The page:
Owning a franchise can eliminate some of the common financial challenges that come with starting a business, including how to predict customer demand, sales cycles, or develop a sense of brand awareness. But, owning a franchise may also require a significant upfront investment to secure rights to a specific geographic area associated with a franchise — as well as ongoing payments to maintain franchise ownership.
For those reasons, it’s important to consider the pros and cons of being a franchise business owner before deciding it’s the best option.
Here’s a look at what owning a franchise really entails — and whether it’s the right financial fit for your wants, needs, and goals.
Owning a Franchise Benefits
- Reduced uncertainty. One of the biggest owning a franchise benefits may very well be the fact that a franchise business model can reduce uncertainty that is an inherent aspect of being an entrepreneur. A franchise essentially provides a proven template for the most efficient and profitable ways to run the business, while sparing the owner the time, money and risk that comes with introducing a new idea, brand or business model to market.
- Invest less time (and money) getting off the ground. Franchise models offer business owners extensive pre-opening support, including assistance with selecting a business location, securing the help of qualified contractors, pre-negotiated contracts with suppliers, and preferred purchasing agreements with specific vendors that may include bulk discounts based on the purchase volume of the entire franchise. While a small, locally owned business may have to delay opening for months simply to secure the services of a reliable (and budget-friendly) contractor, franchise business owners already know what look, feel, products and services will best work for the business model — and have the resources to bring it to reality, whether the sales channel is online, in store or omnichannel.
- Increased ability to attract qualified employees. Recruiting qualified employees can be a challenge for small business owners who don’t have an established presence or brand recognition in their community (and may not have the financial resources to offer the most desirable compensation package). By comparison, a franchise location may have to do very little to attract qualified applicants, thanks to brand awareness and market support. Further, many franchise models include training and support for new hires, along with employee handbooks and career pathways designed to encourage employee retention.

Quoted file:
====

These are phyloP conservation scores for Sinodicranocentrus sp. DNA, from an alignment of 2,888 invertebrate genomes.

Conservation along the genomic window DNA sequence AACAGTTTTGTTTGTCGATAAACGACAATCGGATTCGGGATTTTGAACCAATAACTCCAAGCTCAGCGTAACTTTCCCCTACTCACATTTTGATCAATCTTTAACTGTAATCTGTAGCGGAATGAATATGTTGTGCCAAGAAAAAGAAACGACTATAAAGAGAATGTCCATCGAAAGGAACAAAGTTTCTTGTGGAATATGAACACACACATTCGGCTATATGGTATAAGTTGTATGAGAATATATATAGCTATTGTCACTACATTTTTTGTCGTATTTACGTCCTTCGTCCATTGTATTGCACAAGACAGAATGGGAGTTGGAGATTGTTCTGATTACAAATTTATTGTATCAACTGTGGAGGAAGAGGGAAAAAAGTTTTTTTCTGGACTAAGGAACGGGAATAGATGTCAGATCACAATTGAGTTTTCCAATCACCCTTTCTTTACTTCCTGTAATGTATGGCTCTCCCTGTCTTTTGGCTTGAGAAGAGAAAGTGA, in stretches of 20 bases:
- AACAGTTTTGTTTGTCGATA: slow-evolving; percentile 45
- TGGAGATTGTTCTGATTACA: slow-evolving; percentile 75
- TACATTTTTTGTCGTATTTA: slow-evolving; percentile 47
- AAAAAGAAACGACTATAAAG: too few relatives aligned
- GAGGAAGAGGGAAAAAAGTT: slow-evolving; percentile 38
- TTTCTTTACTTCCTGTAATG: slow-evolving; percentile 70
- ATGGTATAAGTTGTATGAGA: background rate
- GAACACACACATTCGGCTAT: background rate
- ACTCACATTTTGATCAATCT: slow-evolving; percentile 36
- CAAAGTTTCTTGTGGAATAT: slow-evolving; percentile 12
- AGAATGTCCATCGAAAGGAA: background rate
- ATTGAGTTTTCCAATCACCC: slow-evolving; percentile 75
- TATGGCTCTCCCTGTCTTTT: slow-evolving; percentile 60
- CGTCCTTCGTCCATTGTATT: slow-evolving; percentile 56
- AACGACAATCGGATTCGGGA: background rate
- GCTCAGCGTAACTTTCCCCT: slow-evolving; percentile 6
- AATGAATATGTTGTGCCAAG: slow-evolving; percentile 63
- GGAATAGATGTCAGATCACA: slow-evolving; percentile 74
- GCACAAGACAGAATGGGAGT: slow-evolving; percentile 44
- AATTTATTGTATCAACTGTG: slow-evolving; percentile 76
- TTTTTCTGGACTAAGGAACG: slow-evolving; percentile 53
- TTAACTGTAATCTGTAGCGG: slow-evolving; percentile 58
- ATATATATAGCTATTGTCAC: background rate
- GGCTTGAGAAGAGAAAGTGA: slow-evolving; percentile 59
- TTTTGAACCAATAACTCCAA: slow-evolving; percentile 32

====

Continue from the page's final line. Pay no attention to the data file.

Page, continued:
Owning a Franchise Challenges
Despite that franchise models reduce much of the uncertainty that comes with owning a business, owning a franchise challenges often stem from lack of control — particularly in areas that have a direct impact on their bottom line. For example:
- Lack of creative freedom. Franchise business owners may feel frustrated by the lack of creative control they have over marketing materials, messaging and promotions they can put into the market — or how much they spend on them. Franchise business owners may also be forced to switch suppliers or vendors at the direction of the franchisor, regardless of how well the relationship may work at their particular location.
- Predetermined property needs. Franchise owners may not be able to build or expand their business in the location they choose, or open additional locations, without approval from the franchisor. If the franchisor determines that all franchise owners must make updates to the design and layout of brick-and-mortar locations and/or web properties, individual franchises may have no choice but to invest in them — even if that means disrupting business or sacrificing cash flow.